By Sarah C P Williams
The approval this year of the first direct-acting antiviral drugs for the hepatitis C virus has ushered in a new era of treatment. Since the mid-May launch of Incivek (telaprevir) and Victrelis (boceprevir) — both of which disrupt viral replication by inhibiting HCV’s protease protein — physicians have rapidly been prescribing the pills to many of the estimated 180 million people worldwide who are infected with HCV. This is reflected in October earnings reports showing that sales of Incivek reached nearly $420 million in the third quarter of this year alone, which puts it on pace to become the fastest blockbuster in the history of the pharmaceutical industry.
But Incivek, from Vertex Pharmaceuticals of Cambridge, Massachusetts, and Victrelis, from Merck of Whitehouse Station, New Jersey, currently have a catch. Each medicine must be taken with a broad-acting antiviral pill called ribavirin as well as with regular injections of pegylated interferon. Historically, viral clearance occurs in around half of all people who take interferon together with ribavirin, but another 20% can be cured of their HCV when doctors throw one of the new polymerase inhibitors into the mix. Interferon stimulates the immune system but comes with side effects ranging from flu-like fatigue to severe depression to cardiac arrhythmias. Up to a third of people on the protein ultimately stop the therapy early because of adverse reactions.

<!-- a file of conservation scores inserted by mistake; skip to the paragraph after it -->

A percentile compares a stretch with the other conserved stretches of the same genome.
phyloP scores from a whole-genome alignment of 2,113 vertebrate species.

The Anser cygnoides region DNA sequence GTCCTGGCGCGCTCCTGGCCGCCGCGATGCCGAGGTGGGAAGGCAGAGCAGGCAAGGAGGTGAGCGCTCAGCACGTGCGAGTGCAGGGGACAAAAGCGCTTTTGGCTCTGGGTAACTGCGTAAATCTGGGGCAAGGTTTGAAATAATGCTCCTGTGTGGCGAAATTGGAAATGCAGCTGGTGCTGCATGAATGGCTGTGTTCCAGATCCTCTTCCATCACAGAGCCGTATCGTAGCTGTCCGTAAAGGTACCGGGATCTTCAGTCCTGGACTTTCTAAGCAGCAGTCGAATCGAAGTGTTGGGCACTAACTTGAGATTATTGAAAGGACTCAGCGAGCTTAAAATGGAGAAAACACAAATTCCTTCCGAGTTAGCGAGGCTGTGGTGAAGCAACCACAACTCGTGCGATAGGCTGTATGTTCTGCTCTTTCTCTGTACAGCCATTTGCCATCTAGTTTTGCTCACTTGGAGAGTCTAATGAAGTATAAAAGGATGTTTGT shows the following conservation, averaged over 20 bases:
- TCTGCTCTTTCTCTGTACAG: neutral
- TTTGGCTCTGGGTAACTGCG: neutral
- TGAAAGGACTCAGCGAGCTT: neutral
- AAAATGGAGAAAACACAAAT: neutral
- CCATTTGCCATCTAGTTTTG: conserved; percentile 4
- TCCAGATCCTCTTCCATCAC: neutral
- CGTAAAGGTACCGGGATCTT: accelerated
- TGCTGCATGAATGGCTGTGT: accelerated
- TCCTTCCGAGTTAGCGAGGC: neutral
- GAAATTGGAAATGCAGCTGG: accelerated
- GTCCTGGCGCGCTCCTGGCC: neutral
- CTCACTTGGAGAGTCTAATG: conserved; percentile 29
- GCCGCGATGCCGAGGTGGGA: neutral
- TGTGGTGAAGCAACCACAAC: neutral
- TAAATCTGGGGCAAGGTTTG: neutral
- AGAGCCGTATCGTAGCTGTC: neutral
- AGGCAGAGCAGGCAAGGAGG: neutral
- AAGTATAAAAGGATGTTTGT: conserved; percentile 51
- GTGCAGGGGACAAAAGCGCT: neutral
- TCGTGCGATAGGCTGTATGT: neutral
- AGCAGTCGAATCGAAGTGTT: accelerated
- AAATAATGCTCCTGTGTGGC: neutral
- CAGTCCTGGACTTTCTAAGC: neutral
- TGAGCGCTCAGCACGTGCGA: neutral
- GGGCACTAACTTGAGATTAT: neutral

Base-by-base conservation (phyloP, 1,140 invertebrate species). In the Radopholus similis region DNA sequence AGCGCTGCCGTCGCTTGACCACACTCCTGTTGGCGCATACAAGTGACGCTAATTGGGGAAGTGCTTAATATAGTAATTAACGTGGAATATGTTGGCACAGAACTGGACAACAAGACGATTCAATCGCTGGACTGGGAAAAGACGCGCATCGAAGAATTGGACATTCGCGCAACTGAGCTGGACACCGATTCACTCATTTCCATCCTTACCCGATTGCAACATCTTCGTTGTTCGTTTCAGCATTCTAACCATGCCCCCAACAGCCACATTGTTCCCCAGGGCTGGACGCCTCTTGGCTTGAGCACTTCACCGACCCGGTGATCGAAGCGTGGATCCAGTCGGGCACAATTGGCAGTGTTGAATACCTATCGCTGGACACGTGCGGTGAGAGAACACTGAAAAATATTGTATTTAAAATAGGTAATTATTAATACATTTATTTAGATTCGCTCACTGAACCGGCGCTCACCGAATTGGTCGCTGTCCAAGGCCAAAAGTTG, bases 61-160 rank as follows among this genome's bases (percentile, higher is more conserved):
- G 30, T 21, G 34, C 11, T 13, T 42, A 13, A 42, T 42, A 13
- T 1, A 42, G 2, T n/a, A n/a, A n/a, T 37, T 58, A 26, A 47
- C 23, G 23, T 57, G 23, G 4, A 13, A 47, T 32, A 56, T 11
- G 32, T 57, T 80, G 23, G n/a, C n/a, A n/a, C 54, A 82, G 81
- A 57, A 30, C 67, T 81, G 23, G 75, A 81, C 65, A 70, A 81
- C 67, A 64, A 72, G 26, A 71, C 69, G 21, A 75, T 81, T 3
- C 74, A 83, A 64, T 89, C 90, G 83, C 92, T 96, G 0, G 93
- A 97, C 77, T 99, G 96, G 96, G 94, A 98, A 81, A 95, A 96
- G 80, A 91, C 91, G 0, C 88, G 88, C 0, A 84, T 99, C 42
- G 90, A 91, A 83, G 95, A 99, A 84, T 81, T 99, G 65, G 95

Against this backdrop, there was much fanfare over the 1 November announcement by the Princeton, New Jersey–based company Pharmasset that it would initiate the world’s first phase 3 clinical study involving an all-oral, interferon-free protocol before the end of the year. The 500-person trial will compare a three-month regimen of the company’s experimental polymerase inhibitor, PSI-7977, together with ribavirin against a six-month course of interferon plus ribavirin. PSI-7977 works by becoming incorporated into RNA chains being made by HCV, stopping the virus from replicating.
“There’s been real concern that we might never be able to get away from interferon entirely, but now we’re starting to get an inkling that that might not be the case,” says Gary Davis, director of the general and transplant hepatology unit at the Baylor University Medical Center in Dallas.
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